Corsica Ferries has revealed that it intends to rename Tallink’s 36,277gt/2008 built Superstar as the Pascal Lota when the ship passes to their ownership. The name is that of Corsica Ferries’ founder who died in January 2016.
DFDS enjoyed a record year on its Newcastle to Amsterdam service in 2015, carrying more than 580,000 passengers. The result was boosted by the company’s strongest ever May to September performance, during which the two ships on the route carried more than a quarter of a million people. Sister ships, the Princess Seaways and the King Seaways, provide daily sailings on the route and the growth in popularity of the service means the operator is looking to set new records this summer too.
Passenger numbers hit record highs last summer, with almost 70,000 people using the service in august alone. The steady growth in the popularity of the route has provided a boost to tourism in the North East with more than 395,000 visitors from Europe and further afield using the ferry service to visit the region in 2015.
MyFerryLink former 7,624gt Ro-Ro vessel Nord pas de Calais (above), built in 1987 at the Dover-Dunkerque trainferry for SNCF Sealink, has reportedly been sold by the Eurotunnel group to FRS for further service on the Gibraltar Straits serving TangerMed from Motril as Andalus Express. The ship began flying an FRS flag at her layup berth in Dunkerque in early May and will enter service on 15th June.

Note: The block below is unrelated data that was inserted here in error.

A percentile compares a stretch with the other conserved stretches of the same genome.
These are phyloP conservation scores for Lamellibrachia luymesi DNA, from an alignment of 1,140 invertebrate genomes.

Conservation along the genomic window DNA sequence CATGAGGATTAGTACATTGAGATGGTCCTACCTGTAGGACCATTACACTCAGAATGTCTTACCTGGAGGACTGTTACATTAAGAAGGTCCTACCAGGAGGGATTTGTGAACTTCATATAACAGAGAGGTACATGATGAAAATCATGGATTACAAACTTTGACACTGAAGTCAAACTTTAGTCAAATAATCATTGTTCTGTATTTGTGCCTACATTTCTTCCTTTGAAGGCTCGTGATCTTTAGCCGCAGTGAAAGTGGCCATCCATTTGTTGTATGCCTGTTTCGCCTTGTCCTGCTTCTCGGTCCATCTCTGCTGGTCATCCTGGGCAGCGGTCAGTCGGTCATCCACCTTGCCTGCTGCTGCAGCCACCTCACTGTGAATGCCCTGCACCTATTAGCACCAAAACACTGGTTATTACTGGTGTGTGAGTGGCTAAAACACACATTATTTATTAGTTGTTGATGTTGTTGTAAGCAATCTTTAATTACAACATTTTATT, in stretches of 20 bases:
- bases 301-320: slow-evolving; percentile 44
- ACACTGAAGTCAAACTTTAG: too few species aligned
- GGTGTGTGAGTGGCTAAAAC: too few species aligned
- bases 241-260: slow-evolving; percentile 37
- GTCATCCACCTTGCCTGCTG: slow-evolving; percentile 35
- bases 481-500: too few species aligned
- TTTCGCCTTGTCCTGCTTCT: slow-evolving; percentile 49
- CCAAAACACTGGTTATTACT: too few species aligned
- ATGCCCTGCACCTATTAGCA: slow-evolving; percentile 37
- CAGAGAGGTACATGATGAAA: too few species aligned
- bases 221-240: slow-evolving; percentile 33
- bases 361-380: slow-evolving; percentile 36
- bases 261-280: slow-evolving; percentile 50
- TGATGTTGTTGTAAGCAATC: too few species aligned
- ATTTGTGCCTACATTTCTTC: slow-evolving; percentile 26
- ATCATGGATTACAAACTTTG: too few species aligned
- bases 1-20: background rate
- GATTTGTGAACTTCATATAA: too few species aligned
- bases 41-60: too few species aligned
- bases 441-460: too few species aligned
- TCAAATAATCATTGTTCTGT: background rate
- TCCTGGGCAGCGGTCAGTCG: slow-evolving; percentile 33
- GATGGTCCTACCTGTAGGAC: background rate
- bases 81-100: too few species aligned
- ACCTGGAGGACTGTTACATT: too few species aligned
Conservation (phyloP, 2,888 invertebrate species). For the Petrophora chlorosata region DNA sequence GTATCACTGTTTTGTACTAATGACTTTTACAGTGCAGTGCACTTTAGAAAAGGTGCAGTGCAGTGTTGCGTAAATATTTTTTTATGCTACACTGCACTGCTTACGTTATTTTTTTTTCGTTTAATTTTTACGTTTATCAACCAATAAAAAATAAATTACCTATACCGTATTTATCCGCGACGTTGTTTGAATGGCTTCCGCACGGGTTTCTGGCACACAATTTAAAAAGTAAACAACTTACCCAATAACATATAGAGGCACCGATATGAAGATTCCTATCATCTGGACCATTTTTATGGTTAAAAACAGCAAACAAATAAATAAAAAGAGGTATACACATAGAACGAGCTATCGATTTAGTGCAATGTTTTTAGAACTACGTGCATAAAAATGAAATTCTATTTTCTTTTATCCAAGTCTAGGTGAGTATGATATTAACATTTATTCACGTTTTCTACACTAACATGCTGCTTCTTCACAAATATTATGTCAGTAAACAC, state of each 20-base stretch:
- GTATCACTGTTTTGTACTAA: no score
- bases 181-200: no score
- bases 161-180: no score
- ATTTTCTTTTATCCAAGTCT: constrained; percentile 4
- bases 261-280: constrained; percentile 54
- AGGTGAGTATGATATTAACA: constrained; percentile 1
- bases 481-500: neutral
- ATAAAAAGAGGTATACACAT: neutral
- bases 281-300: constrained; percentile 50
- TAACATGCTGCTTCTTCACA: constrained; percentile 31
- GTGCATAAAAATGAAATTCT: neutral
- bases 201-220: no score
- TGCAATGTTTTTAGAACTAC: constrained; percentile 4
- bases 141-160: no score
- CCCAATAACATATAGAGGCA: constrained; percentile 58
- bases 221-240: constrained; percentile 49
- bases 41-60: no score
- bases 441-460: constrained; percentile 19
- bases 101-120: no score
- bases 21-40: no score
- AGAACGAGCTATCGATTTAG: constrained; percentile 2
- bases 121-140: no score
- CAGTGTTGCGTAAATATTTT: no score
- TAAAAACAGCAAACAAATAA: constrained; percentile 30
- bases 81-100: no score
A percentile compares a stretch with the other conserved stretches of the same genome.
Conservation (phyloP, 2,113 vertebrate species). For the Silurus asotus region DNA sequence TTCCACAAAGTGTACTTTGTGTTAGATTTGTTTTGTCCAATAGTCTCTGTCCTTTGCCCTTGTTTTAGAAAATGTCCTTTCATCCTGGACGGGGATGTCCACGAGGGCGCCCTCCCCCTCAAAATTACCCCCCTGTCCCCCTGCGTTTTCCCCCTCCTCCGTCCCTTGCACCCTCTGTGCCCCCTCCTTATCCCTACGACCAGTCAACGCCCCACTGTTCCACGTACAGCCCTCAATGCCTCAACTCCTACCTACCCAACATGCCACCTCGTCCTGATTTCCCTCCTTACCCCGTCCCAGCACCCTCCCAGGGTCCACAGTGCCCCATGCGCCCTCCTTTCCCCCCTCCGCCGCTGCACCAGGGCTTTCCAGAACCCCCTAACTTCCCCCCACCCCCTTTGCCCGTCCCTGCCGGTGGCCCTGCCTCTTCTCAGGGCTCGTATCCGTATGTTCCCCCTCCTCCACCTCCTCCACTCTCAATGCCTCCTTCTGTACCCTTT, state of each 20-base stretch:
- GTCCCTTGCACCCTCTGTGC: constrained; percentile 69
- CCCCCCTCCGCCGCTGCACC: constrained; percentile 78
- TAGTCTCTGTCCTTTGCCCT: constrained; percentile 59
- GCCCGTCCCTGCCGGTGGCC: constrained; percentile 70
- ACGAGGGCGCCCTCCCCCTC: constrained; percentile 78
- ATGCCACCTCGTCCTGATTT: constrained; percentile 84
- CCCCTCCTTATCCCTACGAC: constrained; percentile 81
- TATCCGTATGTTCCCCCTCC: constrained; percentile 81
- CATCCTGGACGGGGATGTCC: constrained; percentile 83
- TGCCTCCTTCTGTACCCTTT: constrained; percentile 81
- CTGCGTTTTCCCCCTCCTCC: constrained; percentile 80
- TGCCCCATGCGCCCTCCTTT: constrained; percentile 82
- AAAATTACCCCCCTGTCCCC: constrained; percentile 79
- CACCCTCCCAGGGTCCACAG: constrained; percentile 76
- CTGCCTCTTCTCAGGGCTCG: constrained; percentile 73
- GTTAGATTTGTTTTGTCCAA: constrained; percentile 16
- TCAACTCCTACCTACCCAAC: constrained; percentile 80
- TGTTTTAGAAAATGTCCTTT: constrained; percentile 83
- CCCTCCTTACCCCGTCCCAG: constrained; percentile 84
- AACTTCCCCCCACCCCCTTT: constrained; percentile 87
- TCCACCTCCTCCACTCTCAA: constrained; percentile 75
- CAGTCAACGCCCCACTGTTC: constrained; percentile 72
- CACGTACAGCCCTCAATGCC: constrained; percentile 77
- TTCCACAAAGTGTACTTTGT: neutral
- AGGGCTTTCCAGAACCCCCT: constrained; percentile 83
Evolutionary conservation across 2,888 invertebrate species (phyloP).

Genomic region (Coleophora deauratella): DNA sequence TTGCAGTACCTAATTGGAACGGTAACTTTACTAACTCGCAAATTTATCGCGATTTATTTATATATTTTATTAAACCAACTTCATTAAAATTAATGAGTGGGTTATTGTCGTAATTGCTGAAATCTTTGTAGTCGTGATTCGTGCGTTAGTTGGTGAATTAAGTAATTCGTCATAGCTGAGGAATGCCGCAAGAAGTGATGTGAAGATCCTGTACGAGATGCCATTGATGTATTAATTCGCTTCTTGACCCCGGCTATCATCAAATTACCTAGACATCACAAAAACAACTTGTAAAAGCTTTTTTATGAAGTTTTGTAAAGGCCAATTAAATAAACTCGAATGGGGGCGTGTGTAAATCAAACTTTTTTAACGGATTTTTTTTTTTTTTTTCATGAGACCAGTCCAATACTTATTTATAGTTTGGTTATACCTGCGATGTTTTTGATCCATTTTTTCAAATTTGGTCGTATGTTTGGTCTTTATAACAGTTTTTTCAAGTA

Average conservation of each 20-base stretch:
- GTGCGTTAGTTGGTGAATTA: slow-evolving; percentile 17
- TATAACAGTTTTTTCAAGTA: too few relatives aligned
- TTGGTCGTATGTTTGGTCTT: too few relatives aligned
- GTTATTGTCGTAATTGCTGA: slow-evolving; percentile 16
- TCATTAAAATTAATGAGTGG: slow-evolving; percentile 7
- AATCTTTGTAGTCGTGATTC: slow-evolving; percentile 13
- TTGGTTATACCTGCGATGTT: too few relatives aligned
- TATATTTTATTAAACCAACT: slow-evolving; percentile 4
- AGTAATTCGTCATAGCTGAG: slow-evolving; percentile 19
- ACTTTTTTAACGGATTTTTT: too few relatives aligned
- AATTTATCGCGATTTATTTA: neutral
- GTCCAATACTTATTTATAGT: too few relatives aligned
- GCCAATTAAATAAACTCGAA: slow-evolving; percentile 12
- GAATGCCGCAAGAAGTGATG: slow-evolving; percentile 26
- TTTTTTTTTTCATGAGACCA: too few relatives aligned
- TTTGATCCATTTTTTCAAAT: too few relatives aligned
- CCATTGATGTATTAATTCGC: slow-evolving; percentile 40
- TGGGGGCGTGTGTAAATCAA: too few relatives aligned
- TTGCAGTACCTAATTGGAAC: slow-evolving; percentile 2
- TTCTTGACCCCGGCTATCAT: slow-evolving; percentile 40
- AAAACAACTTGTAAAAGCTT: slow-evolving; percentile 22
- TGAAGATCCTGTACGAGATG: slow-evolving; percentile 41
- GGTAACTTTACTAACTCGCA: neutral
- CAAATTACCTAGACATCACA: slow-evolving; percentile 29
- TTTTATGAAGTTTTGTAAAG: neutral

Moby Lines’ 76m long and 2,123gt/1981 built Ro-Ro/passenger ferry Giraglia went aground off Santa Teresa Gallura, Sardinia on 11th April. The Giraglia had departed from Santa Teresa Gallura with 69 passengers and 15 crew bound for Bonifacio when she suffered a power blackout. The main engine had failed and the ferry drifted onto the rocks just off the shoreline. The vessel requested assistance and authorities evacuated all 69 passengers. The 387gt/1976 built tug Vincenzo Onorato towed the errant ferry to Naples for inspection and repair. The 2,033gt/1974 built Bastia was later sent to cover the Santa Teresa link.